Breaching of Dams Could Have Big Impactby Jim Mann
The Daily Inter Lake, March 2, 2000
A panel of federal officials heard contrasting advice on how to run rivers, dams and fisheries in the Northwest at a hearing in Kalispell Wednesday.
About 100 people attended the hearing on rapidly developing management strategies for habitat, hydropower and salmon harvesting and hatcheries. Leading the meeting were representatives of the Federal Caucus, a group of nine different agencies that aims to develop a more comprehensive and coordinated approach to endangered species issues in waterways of the Northwest.
Many speakers insisted that a proposal to breach four dams on the lower Snake River is the only way to save salmon stocks in that river, some of which are on the brink of extinction.
But most speakers questioned how that proposal and others would affect Montana's reservoirs and rivers, and how Montana's farmers and electric ratepayers would fare.
Rep. Aubyn Curtiss, R-Fortine, demanded changes in the way Hungry Horse and Libby Dam's have been operated in recent years, with large and frequently erratic releases aimed at benefiting migrating salmon fry in the lower Columbia River.
She and other speakers said the "flow augmentation" strategy has not been proven to benefit salmon, but it has been proven to be harmful to fisheries far upstream in Montana.
Speakers, as well as some government officials, offered contrasting opinions Wednesday on whether breaching the Snake River dams would lessen the demand for Montana water, or force adverse changes in Montana dam operations.
Bruce Farling, executive director of Montana Trout Unlimited, suggests that flow augmentation would be a "less compelling" option if the dams were breached.
He said breaching will lead to salmon recovery "that has a realistic chance of success, instead of seeing it go to the same technological fixes, such as barging smolts, augmenting flows, eliminating sport and commercial harvests and increasing hatchery production, that have failed for the last 30 years."
Donna Darm, assistant regional administrator for the National Marine Fisheries Service, surmised that it would lessen demands for Montana water.
"It's hard for me to imagine that we would be seeking additional flows from Montana with dam breaching," she said. "I would think that we would seek less."
But others, including Mark Reller, the Bonneville Power Administration's liaison to Montana, sees things differently.
Reller said losing the dams may benefit Snake River salmon runs, but he predicts there would still be demands for water to help fish in the lower Columbia.
The four dams provide about 5 percent of the Northwest power supply, and Montana dams could be used to replace that power. This could cause frequent fluctuations in releases, which Montana officials have resisted because of the adverse effects to aquatic life below the dams.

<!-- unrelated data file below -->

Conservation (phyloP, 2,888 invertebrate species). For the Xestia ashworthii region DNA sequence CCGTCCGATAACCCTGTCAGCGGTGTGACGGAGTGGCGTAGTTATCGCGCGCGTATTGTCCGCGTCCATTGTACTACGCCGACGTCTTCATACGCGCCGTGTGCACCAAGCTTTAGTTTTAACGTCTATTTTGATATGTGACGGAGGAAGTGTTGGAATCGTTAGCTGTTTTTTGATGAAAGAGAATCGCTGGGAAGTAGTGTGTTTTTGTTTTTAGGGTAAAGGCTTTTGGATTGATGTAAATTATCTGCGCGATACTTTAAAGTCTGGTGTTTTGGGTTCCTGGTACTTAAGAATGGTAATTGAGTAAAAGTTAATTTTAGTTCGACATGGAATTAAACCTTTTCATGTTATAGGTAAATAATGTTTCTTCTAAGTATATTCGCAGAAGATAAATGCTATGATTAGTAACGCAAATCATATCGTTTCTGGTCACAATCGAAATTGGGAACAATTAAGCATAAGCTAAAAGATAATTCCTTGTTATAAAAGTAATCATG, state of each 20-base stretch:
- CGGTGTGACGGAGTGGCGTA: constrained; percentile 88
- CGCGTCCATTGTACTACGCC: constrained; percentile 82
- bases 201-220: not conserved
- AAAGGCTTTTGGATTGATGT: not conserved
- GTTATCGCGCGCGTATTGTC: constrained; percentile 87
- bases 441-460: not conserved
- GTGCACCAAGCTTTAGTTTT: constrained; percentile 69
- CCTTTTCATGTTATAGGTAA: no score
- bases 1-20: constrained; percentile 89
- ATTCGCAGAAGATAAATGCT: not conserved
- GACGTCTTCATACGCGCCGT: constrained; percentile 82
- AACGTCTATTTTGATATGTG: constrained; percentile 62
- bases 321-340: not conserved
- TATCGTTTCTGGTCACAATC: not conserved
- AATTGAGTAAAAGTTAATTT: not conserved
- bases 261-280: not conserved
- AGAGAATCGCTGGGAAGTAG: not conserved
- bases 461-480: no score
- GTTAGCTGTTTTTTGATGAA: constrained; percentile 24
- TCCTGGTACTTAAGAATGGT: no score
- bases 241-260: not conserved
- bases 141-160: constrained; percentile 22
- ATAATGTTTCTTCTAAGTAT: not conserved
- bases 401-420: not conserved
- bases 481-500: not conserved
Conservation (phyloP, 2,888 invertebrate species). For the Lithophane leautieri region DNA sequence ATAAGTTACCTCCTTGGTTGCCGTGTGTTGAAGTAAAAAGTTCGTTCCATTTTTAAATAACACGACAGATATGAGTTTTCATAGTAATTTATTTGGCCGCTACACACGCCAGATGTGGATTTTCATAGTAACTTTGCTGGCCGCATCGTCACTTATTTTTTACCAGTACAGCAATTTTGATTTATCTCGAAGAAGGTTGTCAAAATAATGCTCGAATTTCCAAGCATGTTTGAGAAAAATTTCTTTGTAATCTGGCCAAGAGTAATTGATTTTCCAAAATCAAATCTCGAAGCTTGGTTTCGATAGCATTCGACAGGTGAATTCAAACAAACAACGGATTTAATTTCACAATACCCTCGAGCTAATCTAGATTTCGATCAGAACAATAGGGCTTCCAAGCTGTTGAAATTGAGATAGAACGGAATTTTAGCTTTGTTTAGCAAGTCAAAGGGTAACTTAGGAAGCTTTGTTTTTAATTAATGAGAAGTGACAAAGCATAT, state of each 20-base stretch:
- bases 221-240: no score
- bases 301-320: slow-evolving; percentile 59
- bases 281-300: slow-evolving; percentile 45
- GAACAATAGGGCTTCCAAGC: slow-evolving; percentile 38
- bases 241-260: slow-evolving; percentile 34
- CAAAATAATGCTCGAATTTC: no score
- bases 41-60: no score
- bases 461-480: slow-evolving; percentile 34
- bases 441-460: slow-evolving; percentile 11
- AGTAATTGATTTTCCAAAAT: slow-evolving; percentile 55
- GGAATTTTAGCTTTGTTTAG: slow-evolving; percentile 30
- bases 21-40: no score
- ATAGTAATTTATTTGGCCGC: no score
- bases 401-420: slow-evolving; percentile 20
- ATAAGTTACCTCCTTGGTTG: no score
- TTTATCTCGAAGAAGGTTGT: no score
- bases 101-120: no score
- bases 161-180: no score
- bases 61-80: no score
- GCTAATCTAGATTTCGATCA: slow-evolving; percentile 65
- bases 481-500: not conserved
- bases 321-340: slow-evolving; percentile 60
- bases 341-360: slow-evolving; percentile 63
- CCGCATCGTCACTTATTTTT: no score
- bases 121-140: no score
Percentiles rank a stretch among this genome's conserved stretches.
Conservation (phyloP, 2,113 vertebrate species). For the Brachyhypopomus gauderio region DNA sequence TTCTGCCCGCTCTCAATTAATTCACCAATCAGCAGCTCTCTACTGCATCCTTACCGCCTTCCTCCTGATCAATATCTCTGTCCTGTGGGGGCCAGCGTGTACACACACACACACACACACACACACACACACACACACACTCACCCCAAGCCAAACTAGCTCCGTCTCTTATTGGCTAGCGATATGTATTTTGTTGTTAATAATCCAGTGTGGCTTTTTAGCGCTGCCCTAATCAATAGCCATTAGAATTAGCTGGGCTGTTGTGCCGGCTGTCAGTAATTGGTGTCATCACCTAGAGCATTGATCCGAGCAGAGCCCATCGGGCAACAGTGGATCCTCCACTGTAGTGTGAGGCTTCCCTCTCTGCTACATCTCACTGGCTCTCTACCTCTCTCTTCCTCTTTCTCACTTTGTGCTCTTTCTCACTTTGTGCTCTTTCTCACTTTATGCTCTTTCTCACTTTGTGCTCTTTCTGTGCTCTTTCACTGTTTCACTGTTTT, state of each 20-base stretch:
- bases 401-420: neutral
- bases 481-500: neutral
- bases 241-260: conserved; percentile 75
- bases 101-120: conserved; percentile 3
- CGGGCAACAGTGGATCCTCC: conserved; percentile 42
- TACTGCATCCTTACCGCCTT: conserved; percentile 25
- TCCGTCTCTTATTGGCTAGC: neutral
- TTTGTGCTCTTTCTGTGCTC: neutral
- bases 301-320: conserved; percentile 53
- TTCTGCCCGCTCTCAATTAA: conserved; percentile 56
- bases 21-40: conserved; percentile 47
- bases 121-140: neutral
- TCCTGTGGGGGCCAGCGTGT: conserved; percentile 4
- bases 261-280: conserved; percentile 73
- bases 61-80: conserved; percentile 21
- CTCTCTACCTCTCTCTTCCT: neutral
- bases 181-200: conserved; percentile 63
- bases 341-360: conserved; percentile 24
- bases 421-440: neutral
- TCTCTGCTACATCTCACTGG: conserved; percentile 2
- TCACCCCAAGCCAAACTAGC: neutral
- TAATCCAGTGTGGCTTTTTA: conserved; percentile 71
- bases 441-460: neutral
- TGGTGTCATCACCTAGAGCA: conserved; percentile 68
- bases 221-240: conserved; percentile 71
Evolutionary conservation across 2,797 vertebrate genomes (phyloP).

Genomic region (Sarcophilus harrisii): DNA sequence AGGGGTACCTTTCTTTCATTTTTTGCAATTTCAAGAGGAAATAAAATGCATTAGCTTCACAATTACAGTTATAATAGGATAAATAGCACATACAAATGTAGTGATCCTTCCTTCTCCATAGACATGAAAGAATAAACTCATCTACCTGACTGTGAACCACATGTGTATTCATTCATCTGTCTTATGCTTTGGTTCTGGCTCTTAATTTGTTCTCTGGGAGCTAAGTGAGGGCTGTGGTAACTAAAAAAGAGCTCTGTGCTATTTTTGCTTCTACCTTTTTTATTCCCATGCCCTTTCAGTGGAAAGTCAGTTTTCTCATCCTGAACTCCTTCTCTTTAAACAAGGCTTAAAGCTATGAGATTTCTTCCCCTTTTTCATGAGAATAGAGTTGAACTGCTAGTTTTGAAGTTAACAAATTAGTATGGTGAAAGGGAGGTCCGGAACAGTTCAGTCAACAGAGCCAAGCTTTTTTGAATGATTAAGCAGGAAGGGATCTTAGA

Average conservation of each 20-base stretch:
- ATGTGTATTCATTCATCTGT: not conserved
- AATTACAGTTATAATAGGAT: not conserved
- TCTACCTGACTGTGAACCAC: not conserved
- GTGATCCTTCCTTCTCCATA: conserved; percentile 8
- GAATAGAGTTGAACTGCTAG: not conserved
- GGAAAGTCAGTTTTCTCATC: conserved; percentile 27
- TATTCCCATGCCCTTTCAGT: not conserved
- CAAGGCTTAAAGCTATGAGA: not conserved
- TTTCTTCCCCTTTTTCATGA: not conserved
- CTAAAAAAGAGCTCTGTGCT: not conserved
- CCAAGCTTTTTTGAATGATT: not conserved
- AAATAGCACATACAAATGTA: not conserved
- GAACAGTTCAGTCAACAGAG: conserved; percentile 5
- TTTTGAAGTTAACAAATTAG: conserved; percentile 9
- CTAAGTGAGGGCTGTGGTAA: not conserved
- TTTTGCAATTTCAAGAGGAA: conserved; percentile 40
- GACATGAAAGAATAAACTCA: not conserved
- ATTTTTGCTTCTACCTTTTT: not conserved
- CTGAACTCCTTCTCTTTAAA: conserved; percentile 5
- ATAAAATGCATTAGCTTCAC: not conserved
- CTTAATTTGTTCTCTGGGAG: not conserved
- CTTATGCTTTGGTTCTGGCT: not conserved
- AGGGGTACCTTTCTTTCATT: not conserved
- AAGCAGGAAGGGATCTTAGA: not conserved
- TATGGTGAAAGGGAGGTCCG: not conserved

Lincoln County Commissioner Rita Windom urged federal managers to implement the state of Montana's preferred formulas for operating Hungry Horse and Libby dams. The formulas encourage even discharges, better chances for refilling the reservoirs above the dams, and a reduced risk of the dams being lowered dramatically during critical summer months.
She noted that Libby Dam is the only federal project that can be managed to benefit threatened bull trout and white sturgeon, as well as cutthroat, redband trout and burbot, which have all been petitioned for protection under the Endangered Species Act.
Montana Fish, Wildlife and Parks biologist Brian Marotz urged the same. And Jack Stanford, director of the Biological Station at Yellow Bay, went a step further.
Stanford said large and unnaturally timed water releases deliver nutrients that are harmful to Flathead Lake's water quality. If continued, he said, the practice could lead to violation of state water quality standards and the Clean Water Act.
Flathead Valley farmer Bruce Tutvedt, representing the Montana Grain Growers, said breaching the dams would eliminate barging on the Snake River and cause "devastating" transportation cost increases to Montana farmers.
Representatives of the Flathead Electric Cooperative and several other small regional utility companies all predicted that dam breaching would lead to higher regional electric rates.
"There's no question in my mind that the impact on ratepayers in the Northwest would be devastating," said John Alton, a board member of the Flathead Co-op.
Representatives of the National Wildlife Federation, and the Columbia and Snake Rivers Campaign were on hand with banners, bulletin boards and stickers.
"We're looking at the extinction of Snake River salmon stocks in our lifetime," said Rich Day of the National Wildlife Federation.
Restoring salmon populations will restore a commercial fishing industries that been crushed by salmon declines, said Amy Wexler, also of the National Wildlife Federation.
Speakers for the groups insisted that dam breaching is the only answer for Snake River salmon, which amount to about 90 percent of their historical populations.
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